No Press Today

No Press Today

The State of the World, or … the fight between Nadler and Trump, is beautifully encapsulated by the volumes of reports being issued to mark this World Press Day:

We’re losing control of truth. Worse, we’re ceding our individual determinations of truth to media and the political leaders they support. This trend is most dramatic in Africa where in a mere five years the majority who vigorously supported press freedom no longer do.

According to AfroBarometer in a report released on the eve of World Press Day 56% of Africans five years ago supported press freedom, but today it’s only 46%.

This is globally reflected by one of the world’s most respected human rights’ NGOs, Article 19. The UK based not-for-profit’s annual assessment of press freedom and freedom of speech claims, “The global state of freedom of expression and information is at its lowest point for ten years.”

What’s interesting – and frightening – though, is that individuals don’t want to give up their right to freedom of speech. Rather, they’re sick of the media.

And unfortunately while conceding their sickness comes from specifically and often easily identified sources like Fox News, it hardens their overall assessment of media in general.

To avoid becoming overwhelmed by the nano-splitting rate of news, people are beginning to embrace one section of the biased media or the other, as the only way of seeking the truth… even if their choice happens to be wrong.

In Africa, today, governments are explicitly endorsing certain media. This credentials that media as either truthful or false, right or wrong, depending upon that government’s public support. So in places of troubled leadership right now like Madagascar and the Sudan public support is tanking for media approved by the existing regimes.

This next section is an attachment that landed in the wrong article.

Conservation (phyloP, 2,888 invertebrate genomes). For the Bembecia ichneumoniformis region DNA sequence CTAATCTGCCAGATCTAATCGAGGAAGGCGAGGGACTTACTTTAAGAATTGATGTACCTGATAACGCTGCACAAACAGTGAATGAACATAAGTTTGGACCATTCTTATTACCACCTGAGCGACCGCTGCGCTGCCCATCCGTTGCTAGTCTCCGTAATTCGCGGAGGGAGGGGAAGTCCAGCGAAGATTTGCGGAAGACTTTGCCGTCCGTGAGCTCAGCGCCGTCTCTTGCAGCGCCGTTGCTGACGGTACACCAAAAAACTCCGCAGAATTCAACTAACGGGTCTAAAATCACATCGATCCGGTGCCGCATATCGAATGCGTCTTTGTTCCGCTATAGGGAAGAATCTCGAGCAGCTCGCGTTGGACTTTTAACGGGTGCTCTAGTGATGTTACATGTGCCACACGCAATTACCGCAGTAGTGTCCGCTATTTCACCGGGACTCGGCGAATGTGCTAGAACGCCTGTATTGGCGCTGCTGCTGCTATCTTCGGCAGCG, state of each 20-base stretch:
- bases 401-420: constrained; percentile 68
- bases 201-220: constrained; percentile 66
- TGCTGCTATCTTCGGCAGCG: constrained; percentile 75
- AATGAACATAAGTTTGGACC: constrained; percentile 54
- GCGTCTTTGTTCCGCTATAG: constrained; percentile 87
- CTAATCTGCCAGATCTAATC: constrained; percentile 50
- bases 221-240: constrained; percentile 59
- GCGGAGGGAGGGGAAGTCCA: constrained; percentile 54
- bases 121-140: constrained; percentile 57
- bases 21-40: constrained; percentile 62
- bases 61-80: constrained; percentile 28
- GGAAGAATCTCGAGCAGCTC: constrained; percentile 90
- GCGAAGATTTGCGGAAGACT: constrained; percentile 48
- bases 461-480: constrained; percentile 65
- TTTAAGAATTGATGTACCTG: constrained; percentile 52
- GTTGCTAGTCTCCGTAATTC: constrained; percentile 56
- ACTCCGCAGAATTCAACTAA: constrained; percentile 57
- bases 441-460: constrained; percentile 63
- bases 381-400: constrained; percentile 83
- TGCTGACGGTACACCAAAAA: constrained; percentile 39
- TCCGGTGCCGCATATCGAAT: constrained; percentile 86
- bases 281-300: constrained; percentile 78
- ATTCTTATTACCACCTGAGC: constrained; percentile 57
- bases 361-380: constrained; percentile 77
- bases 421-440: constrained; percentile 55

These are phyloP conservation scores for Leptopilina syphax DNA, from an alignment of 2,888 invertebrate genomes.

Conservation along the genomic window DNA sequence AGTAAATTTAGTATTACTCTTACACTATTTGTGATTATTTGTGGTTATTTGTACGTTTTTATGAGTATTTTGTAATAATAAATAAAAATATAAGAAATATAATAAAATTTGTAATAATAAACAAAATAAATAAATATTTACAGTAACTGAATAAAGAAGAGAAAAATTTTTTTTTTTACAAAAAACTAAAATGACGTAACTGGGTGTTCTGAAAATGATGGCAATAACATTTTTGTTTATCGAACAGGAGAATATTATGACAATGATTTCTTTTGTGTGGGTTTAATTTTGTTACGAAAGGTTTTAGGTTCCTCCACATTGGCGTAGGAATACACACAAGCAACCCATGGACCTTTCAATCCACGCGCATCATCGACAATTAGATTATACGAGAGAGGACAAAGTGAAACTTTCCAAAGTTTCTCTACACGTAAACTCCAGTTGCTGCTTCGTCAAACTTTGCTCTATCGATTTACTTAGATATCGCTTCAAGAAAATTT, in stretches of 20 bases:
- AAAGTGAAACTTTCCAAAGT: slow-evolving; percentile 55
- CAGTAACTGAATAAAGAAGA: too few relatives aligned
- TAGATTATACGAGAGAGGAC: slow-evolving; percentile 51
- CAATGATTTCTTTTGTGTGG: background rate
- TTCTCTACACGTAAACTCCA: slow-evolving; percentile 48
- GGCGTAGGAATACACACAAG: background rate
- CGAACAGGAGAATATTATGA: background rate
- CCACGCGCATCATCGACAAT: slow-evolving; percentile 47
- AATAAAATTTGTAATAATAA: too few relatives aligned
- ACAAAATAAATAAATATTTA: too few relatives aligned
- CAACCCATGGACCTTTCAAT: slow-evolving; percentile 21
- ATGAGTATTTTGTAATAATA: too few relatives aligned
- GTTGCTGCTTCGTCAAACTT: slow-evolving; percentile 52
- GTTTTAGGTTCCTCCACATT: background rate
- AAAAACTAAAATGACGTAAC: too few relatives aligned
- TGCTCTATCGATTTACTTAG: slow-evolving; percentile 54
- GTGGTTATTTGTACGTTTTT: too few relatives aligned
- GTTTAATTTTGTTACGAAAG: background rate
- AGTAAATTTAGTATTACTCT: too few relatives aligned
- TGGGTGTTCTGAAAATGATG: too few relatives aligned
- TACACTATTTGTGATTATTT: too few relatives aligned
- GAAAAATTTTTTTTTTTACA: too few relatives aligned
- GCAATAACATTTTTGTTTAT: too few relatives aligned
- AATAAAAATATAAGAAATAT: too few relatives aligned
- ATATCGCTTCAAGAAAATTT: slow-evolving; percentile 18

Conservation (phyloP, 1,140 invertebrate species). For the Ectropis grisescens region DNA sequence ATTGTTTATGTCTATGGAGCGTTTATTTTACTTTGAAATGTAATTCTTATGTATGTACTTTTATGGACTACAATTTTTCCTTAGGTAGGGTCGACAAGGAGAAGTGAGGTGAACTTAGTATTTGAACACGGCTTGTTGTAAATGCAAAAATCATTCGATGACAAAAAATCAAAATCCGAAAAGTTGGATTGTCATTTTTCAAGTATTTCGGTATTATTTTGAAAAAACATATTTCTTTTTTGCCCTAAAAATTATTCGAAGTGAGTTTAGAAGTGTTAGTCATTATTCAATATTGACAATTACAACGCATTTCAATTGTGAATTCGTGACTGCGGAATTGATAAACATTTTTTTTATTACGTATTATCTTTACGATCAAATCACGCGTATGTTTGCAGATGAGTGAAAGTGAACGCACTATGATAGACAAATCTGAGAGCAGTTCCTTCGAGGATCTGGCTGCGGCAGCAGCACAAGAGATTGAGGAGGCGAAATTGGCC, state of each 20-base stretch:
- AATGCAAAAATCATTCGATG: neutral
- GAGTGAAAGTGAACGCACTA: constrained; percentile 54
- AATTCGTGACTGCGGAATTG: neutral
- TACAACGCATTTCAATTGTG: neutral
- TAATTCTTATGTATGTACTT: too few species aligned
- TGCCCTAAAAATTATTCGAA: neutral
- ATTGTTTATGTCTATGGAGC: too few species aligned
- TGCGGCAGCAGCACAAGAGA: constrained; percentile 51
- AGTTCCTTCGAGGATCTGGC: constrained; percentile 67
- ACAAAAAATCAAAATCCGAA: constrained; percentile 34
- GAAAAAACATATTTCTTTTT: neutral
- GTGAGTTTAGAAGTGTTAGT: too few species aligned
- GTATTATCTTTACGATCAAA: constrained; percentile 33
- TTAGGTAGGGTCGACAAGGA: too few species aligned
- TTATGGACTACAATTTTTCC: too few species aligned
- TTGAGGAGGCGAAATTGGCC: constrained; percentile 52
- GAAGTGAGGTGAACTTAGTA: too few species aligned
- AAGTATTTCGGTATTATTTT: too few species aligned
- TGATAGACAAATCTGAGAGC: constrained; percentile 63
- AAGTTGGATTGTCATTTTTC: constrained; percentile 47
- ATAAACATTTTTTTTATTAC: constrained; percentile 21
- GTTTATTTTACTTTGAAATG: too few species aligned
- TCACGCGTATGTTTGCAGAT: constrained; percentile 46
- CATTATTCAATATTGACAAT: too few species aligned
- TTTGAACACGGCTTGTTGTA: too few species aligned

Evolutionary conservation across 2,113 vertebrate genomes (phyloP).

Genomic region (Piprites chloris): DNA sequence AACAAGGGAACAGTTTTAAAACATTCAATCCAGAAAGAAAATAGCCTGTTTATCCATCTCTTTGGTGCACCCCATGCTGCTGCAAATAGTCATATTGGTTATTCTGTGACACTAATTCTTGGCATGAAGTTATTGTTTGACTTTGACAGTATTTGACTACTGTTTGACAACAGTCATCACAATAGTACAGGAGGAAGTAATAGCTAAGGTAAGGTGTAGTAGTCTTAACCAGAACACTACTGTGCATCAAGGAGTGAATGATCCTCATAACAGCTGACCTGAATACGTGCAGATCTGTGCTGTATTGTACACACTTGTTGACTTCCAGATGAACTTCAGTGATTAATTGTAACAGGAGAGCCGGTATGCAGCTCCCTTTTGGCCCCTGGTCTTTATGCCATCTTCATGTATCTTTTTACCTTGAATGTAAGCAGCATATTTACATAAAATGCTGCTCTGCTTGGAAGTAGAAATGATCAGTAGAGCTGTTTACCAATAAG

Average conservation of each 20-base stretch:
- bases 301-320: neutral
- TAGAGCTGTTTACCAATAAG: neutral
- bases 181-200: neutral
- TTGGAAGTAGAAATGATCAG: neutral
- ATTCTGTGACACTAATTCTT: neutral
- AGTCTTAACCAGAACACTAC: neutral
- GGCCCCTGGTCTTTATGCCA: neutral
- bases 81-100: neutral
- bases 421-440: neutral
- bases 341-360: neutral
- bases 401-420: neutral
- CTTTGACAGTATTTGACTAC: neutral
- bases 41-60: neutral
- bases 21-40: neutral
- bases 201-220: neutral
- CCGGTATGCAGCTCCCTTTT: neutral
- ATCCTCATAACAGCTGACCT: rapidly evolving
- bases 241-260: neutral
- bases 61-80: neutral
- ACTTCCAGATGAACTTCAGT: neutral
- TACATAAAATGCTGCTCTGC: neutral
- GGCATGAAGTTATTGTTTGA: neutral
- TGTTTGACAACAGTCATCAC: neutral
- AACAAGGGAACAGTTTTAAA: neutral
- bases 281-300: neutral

Whereas in places like Tanzania the public support is tanking for media that is critical of the existing regime.

It’s a stark and terrifying contrast, because “in truth” these governments don’t always read very well. There is absolutely media in Tanzania critical of the current administration which is nevertheless basically truthful. Similarly, there is media in Madagascar which is flat out wrong that the public reveres simply because that newspaper opposes the current regime.

This dynamic is playing out worldwide and according to Article 19 develops a dangerous symbiotic relationship between media and “the truth.” As world politics heats up that relationship grows more and more powerful: either the truth is reported as factual and non-relative even when it may be, or all truth is totally suppressed.

This increases the division between all components of free expression and more and more the widespread discounting of reality.

This is, in a word, Nineteen-eighty-four.

Not good news, pun intended.